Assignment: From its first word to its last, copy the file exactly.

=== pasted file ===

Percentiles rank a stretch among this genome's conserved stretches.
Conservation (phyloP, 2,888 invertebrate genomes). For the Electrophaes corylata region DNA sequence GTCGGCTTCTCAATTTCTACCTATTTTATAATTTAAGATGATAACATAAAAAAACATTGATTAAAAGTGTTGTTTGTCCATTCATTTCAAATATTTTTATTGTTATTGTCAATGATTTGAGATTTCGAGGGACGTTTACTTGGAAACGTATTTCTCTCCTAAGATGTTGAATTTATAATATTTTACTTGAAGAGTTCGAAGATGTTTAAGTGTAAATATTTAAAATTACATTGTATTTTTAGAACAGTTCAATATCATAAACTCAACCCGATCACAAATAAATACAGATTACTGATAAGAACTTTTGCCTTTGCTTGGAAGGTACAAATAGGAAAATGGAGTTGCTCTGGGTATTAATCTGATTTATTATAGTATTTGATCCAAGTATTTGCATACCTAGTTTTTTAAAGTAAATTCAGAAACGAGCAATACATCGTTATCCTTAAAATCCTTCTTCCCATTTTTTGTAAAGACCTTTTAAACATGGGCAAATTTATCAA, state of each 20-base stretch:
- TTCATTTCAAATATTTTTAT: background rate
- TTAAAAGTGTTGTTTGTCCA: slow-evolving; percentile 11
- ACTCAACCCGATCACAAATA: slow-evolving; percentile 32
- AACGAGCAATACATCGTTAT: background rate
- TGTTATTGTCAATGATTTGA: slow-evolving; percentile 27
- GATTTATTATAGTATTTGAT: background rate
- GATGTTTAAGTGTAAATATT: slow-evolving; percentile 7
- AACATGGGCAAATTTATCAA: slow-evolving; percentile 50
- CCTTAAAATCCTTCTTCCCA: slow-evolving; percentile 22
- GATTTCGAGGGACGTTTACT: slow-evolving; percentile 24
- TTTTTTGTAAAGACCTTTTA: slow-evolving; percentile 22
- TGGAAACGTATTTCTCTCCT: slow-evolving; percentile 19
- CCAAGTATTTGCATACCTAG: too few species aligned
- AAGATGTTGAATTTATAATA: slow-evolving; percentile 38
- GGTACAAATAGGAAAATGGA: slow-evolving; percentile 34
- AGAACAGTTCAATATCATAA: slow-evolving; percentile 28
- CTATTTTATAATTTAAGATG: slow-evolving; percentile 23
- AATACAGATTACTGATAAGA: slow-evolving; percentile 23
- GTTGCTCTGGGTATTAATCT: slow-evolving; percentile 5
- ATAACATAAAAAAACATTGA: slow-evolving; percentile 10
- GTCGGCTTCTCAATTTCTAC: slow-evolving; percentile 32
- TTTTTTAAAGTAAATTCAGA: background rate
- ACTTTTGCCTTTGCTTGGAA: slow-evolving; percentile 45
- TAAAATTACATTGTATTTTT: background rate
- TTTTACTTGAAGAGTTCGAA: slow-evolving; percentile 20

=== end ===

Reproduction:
Percentiles rank a stretch among this genome's conserved stretches.
Conservation (phyloP, 2,888 invertebrate genomes). For the Electrophaes corylata region DNA sequence GTCGGCTTCTCAATTTCTACCTATTTTATAATTTAAGATGATAACATAAAAAAACATTGATTAAAAGTGTTGTTTGTCCATTCATTTCAAATATTTTTATTGTTATTGTCAATGATTTGAGATTTCGAGGGACGTTTACTTGGAAACGTATTTCTCTCCTAAGATGTTGAATTTATAATATTTTACTTGAAGAGTTCGAAGATGTTTAAGTGTAAATATTTAAAATTACATTGTATTTTTAGAACAGTTCAATATCATAAACTCAACCCGATCACAAATAAATACAGATTACTGATAAGAACTTTTGCCTTTGCTTGGAAGGTACAAATAGGAAAATGGAGTTGCTCTGGGTATTAATCTGATTTATTATAGTATTTGATCCAAGTATTTGCATACCTAGTTTTTTAAAGTAAATTCAGAAACGAGCAATACATCGTTATCCTTAAAATCCTTCTTCCCATTTTTTGTAAAGACCTTTTAAACATGGGCAAATTTATCAA, state of each 20-base stretch:
- TTCATTTCAAATATTTTTAT: background rate
- TTAAAAGTGTTGTTTGTCCA: slow-evolving; percentile 11
- ACTCAACCCGATCACAAATA: slow-evolving; percentile 32
- AACGAGCAATACATCGTTAT: background rate
- TGTTATTGTCAATGATTTGA: slow-evolving; percentile 27
- GATTTATTATAGTATTTGAT: background rate
- GATGTTTAAGTGTAAATATT: slow-evolving; percentile 7
- AACATGGGCAAATTTATCAA: slow-evolving; percentile 50
- CCTTAAAATCCTTCTTCCCA: slow-evolving; percentile 22
- GATTTCGAGGGACGTTTACT: slow-evolving; percentile 24
- TTTTTTGTAAAGACCTTTTA: slow-evolving; percentile 22
- TGGAAACGTATTTCTCTCCT: slow-evolving; percentile 19
- CCAAGTATTTGCATACCTAG: too few species aligned
- AAGATGTTGAATTTATAATA: slow-evolving; percentile 38
- GGTACAAATAGGAAAATGGA: slow-evolving; percentile 34
- AGAACAGTTCAATATCATAA: slow-evolving; percentile 28
- CTATTTTATAATTTAAGATG: slow-evolving; percentile 23
- AATACAGATTACTGATAAGA: slow-evolving; percentile 23
- GTTGCTCTGGGTATTAATCT: slow-evolving; percentile 5
- ATAACATAAAAAAACATTGA: slow-evolving; percentile 10
- GTCGGCTTCTCAATTTCTAC: slow-evolving; percentile 32
- TTTTTTAAAGTAAATTCAGA: background rate
- ACTTTTGCCTTTGCTTGGAA: slow-evolving; percentile 45
- TAAAATTACATTGTATTTTT: background rate
- TTTTACTTGAAGAGTTCGAA: slow-evolving; percentile 20